ROCHESTER, N.Y. (WROC) — One local social media expert says doing dares for their friends is nothing new for kids.
But unlike previous generations, it’s easy to post these dares on social media for possibly millions to see; it’s being done for likes, for followers and to entertain. This is a trend that we’re seeing take place locally, too.
News 8 obtained a letter from the Penfield Central School District last week, which said:
“In our case, this is happening in our restrooms to the point that they can’t be used without extensive cleaning and replacement/repair... Not only does this take our custodial staff away from their work, but it creates an unsafe environment for those simply trying to use the restroom.“
Assistant Professor Katrina M. Overby at Rochester Institute of Technology, who studies social media, “Black Twitter,” its culture and phenomena — and the occasional meme — calls these “digital dares.”
“I’m not too surprised or shocked, but I think teens are really looking for an outlet during this time,” Overby said. “We’ve seen an uptick in these sorts of challenges that result in dangerous consequences that they may or may not be aware of. And I think they’re using social media as a place to feel accepted, to feel included, and to gain followers or new friends in a space outside where they currently live.”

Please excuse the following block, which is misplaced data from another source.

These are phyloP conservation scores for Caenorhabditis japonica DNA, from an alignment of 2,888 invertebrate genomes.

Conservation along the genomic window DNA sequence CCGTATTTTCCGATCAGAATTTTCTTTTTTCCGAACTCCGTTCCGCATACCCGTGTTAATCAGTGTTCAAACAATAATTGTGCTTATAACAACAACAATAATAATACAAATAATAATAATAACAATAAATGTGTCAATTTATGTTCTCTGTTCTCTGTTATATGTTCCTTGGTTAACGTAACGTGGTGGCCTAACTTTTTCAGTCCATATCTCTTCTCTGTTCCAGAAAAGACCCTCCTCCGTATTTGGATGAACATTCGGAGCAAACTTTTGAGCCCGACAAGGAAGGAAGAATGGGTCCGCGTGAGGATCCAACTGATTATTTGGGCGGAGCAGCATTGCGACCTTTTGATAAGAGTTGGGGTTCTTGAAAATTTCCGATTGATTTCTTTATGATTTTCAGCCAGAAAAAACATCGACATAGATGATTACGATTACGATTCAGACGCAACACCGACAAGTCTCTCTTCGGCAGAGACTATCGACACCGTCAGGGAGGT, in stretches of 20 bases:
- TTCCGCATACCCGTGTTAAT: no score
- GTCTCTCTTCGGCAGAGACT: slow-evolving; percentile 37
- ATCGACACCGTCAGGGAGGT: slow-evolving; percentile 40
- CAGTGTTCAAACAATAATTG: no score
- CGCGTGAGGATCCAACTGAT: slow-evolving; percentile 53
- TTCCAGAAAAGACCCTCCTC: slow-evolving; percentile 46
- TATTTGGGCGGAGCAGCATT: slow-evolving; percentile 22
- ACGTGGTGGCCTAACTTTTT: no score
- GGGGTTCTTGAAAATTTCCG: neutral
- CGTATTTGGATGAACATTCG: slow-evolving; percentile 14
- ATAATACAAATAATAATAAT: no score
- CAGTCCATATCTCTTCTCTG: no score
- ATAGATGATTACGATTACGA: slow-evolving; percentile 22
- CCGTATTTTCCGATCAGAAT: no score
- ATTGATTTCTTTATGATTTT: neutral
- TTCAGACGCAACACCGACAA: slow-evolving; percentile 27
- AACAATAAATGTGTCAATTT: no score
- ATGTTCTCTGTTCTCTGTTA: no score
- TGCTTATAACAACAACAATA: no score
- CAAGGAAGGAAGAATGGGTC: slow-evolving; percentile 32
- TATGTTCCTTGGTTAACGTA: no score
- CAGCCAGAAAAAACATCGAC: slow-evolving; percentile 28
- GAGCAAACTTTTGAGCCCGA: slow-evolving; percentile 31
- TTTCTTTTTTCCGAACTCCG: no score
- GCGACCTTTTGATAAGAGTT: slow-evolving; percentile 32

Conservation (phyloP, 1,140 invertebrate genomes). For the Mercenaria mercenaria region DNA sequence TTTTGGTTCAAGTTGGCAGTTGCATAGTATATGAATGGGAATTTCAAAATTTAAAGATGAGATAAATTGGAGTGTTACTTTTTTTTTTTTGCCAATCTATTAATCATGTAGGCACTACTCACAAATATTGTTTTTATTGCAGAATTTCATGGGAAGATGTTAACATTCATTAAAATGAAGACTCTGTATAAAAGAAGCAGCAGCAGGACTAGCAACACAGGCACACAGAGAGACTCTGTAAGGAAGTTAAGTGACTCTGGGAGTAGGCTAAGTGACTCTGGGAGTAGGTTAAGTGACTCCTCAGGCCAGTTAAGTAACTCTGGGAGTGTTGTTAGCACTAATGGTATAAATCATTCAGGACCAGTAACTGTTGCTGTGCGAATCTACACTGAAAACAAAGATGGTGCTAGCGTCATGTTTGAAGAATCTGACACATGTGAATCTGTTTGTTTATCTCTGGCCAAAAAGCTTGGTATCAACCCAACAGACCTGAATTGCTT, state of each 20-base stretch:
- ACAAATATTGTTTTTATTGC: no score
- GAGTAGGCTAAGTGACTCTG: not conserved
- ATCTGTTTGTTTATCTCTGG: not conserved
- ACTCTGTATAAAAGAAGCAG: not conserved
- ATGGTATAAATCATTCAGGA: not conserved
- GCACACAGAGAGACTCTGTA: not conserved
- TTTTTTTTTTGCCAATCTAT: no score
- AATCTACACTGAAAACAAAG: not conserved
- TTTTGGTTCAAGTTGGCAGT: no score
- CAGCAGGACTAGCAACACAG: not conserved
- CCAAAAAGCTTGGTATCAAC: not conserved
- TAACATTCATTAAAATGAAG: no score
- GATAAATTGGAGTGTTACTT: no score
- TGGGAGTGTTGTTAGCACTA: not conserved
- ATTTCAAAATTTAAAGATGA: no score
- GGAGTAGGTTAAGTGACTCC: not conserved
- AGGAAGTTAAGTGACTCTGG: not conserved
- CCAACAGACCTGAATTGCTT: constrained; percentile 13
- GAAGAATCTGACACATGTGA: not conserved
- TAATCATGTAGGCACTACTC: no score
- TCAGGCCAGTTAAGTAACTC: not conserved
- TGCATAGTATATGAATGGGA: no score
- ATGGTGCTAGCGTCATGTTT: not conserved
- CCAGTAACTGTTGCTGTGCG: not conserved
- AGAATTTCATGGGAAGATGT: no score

Overby adds that the pandemic has limited ways that kids and teens can get together, blow off steam in healthy and non-destructive ways.
“I believe these challenges — or ‘digital dares’ — are taking the fun and game of playing truth or dare… And so they’re finding new ways to challenge their friends to not do very smart things,” Overby said. “And often times they’re not thinking about the consequences, either for themselves of for the people who find themselves on the other side of the challenge.”
Overby believes this content is being seen not just by teens, the group more likely to be participating in these challenges, but by younger children as well. She says check-ins with parents can mitigate what they’re exposed to, have a conversation about what they participate in.
Overby goes one step further and also says that parents can get a TikTok app to see what is out there that their kids might be consuming… But adds the warning to parents that they shouldn’t become a “hovering parent.”
“Showing interest in your children and what they are engaging is important, and you can suggest other media for them to engage with,” Overby said.